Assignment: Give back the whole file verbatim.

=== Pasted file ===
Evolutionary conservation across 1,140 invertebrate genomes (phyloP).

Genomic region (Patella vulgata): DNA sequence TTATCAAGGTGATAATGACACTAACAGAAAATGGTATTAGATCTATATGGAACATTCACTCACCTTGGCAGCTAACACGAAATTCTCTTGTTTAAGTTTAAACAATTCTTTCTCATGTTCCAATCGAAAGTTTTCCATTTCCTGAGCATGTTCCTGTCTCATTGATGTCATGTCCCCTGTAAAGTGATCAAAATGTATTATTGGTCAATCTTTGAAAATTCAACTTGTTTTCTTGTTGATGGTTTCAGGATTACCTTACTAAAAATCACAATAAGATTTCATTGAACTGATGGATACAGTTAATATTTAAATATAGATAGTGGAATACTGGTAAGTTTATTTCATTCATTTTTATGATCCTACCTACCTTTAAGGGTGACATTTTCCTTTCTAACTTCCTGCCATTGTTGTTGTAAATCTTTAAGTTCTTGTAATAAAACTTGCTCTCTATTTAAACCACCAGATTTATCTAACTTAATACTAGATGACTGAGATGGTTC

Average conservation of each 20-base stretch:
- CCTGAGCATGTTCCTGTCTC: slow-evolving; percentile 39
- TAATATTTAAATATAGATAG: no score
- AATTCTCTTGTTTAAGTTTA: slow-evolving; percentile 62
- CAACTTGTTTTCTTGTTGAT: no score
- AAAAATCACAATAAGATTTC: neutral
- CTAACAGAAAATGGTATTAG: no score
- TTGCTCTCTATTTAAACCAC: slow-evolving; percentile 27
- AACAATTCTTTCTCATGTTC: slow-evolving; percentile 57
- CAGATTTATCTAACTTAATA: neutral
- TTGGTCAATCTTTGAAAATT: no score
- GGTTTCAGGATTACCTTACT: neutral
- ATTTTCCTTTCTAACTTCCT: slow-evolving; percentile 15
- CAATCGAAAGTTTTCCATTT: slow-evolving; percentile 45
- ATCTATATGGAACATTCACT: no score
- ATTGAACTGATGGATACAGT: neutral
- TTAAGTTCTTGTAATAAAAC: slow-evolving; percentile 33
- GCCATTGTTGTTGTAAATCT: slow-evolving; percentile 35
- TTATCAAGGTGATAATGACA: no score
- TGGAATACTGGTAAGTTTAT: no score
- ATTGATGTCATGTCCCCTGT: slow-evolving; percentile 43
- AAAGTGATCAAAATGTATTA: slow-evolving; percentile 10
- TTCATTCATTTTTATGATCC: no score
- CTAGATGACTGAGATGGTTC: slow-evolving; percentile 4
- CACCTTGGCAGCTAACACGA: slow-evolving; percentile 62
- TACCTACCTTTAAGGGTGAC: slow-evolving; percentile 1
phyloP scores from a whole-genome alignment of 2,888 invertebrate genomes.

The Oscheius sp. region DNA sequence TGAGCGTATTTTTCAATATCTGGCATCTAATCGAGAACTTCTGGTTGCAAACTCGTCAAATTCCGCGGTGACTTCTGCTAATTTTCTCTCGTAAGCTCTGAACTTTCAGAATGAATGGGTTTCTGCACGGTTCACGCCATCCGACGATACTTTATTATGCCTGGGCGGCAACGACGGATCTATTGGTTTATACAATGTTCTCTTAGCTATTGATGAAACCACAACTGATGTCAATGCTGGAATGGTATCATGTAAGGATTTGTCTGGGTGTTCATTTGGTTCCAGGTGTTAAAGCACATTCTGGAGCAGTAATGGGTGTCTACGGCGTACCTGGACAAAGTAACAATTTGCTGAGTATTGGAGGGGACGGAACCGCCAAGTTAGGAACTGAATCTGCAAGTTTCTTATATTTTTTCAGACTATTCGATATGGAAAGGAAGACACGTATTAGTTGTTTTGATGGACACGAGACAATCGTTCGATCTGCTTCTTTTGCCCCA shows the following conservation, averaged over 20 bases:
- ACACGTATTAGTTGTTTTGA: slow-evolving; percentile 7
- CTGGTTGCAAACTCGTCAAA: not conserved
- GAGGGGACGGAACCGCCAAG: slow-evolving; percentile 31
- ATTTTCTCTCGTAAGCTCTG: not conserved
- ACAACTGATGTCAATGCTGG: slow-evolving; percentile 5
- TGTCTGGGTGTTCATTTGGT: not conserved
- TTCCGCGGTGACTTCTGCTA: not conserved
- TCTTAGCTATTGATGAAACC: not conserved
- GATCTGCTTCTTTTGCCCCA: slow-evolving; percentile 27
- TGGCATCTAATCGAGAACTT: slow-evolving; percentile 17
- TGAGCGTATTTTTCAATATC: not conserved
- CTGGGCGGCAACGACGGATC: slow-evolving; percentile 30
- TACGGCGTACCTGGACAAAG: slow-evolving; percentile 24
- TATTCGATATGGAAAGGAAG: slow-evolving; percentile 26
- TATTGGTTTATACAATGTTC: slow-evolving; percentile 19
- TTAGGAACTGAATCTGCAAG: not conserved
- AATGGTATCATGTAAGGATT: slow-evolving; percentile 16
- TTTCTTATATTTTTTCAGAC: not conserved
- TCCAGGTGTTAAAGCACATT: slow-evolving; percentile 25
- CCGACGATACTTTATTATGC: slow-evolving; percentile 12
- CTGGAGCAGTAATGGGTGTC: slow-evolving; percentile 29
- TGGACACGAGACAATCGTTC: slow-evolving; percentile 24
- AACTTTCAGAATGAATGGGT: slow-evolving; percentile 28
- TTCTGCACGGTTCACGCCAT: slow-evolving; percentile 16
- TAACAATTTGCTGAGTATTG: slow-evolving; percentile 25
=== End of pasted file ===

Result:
Evolutionary conservation across 1,140 invertebrate genomes (phyloP).

Genomic region (Patella vulgata): DNA sequence TTATCAAGGTGATAATGACACTAACAGAAAATGGTATTAGATCTATATGGAACATTCACTCACCTTGGCAGCTAACACGAAATTCTCTTGTTTAAGTTTAAACAATTCTTTCTCATGTTCCAATCGAAAGTTTTCCATTTCCTGAGCATGTTCCTGTCTCATTGATGTCATGTCCCCTGTAAAGTGATCAAAATGTATTATTGGTCAATCTTTGAAAATTCAACTTGTTTTCTTGTTGATGGTTTCAGGATTACCTTACTAAAAATCACAATAAGATTTCATTGAACTGATGGATACAGTTAATATTTAAATATAGATAGTGGAATACTGGTAAGTTTATTTCATTCATTTTTATGATCCTACCTACCTTTAAGGGTGACATTTTCCTTTCTAACTTCCTGCCATTGTTGTTGTAAATCTTTAAGTTCTTGTAATAAAACTTGCTCTCTATTTAAACCACCAGATTTATCTAACTTAATACTAGATGACTGAGATGGTTC

Average conservation of each 20-base stretch:
- CCTGAGCATGTTCCTGTCTC: slow-evolving; percentile 39
- TAATATTTAAATATAGATAG: no score
- AATTCTCTTGTTTAAGTTTA: slow-evolving; percentile 62
- CAACTTGTTTTCTTGTTGAT: no score
- AAAAATCACAATAAGATTTC: neutral
- CTAACAGAAAATGGTATTAG: no score
- TTGCTCTCTATTTAAACCAC: slow-evolving; percentile 27
- AACAATTCTTTCTCATGTTC: slow-evolving; percentile 57
- CAGATTTATCTAACTTAATA: neutral
- TTGGTCAATCTTTGAAAATT: no score
- GGTTTCAGGATTACCTTACT: neutral
- ATTTTCCTTTCTAACTTCCT: slow-evolving; percentile 15
- CAATCGAAAGTTTTCCATTT: slow-evolving; percentile 45
- ATCTATATGGAACATTCACT: no score
- ATTGAACTGATGGATACAGT: neutral
- TTAAGTTCTTGTAATAAAAC: slow-evolving; percentile 33
- GCCATTGTTGTTGTAAATCT: slow-evolving; percentile 35
- TTATCAAGGTGATAATGACA: no score
- TGGAATACTGGTAAGTTTAT: no score
- ATTGATGTCATGTCCCCTGT: slow-evolving; percentile 43
- AAAGTGATCAAAATGTATTA: slow-evolving; percentile 10
- TTCATTCATTTTTATGATCC: no score
- CTAGATGACTGAGATGGTTC: slow-evolving; percentile 4
- CACCTTGGCAGCTAACACGA: slow-evolving; percentile 62
- TACCTACCTTTAAGGGTGAC: slow-evolving; percentile 1
phyloP scores from a whole-genome alignment of 2,888 invertebrate genomes.

The Oscheius sp. region DNA sequence TGAGCGTATTTTTCAATATCTGGCATCTAATCGAGAACTTCTGGTTGCAAACTCGTCAAATTCCGCGGTGACTTCTGCTAATTTTCTCTCGTAAGCTCTGAACTTTCAGAATGAATGGGTTTCTGCACGGTTCACGCCATCCGACGATACTTTATTATGCCTGGGCGGCAACGACGGATCTATTGGTTTATACAATGTTCTCTTAGCTATTGATGAAACCACAACTGATGTCAATGCTGGAATGGTATCATGTAAGGATTTGTCTGGGTGTTCATTTGGTTCCAGGTGTTAAAGCACATTCTGGAGCAGTAATGGGTGTCTACGGCGTACCTGGACAAAGTAACAATTTGCTGAGTATTGGAGGGGACGGAACCGCCAAGTTAGGAACTGAATCTGCAAGTTTCTTATATTTTTTCAGACTATTCGATATGGAAAGGAAGACACGTATTAGTTGTTTTGATGGACACGAGACAATCGTTCGATCTGCTTCTTTTGCCCCA shows the following conservation, averaged over 20 bases:
- ACACGTATTAGTTGTTTTGA: slow-evolving; percentile 7
- CTGGTTGCAAACTCGTCAAA: not conserved
- GAGGGGACGGAACCGCCAAG: slow-evolving; percentile 31
- ATTTTCTCTCGTAAGCTCTG: not conserved
- ACAACTGATGTCAATGCTGG: slow-evolving; percentile 5
- TGTCTGGGTGTTCATTTGGT: not conserved
- TTCCGCGGTGACTTCTGCTA: not conserved
- TCTTAGCTATTGATGAAACC: not conserved
- GATCTGCTTCTTTTGCCCCA: slow-evolving; percentile 27
- TGGCATCTAATCGAGAACTT: slow-evolving; percentile 17
- TGAGCGTATTTTTCAATATC: not conserved
- CTGGGCGGCAACGACGGATC: slow-evolving; percentile 30
- TACGGCGTACCTGGACAAAG: slow-evolving; percentile 24
- TATTCGATATGGAAAGGAAG: slow-evolving; percentile 26
- TATTGGTTTATACAATGTTC: slow-evolving; percentile 19
- TTAGGAACTGAATCTGCAAG: not conserved
- AATGGTATCATGTAAGGATT: slow-evolving; percentile 16
- TTTCTTATATTTTTTCAGAC: not conserved
- TCCAGGTGTTAAAGCACATT: slow-evolving; percentile 25
- CCGACGATACTTTATTATGC: slow-evolving; percentile 12
- CTGGAGCAGTAATGGGTGTC: slow-evolving; percentile 29
- TGGACACGAGACAATCGTTC: slow-evolving; percentile 24
- AACTTTCAGAATGAATGGGT: slow-evolving; percentile 28
- TTCTGCACGGTTCACGCCAT: slow-evolving; percentile 16
- TAACAATTTGCTGAGTATTG: slow-evolving; percentile 25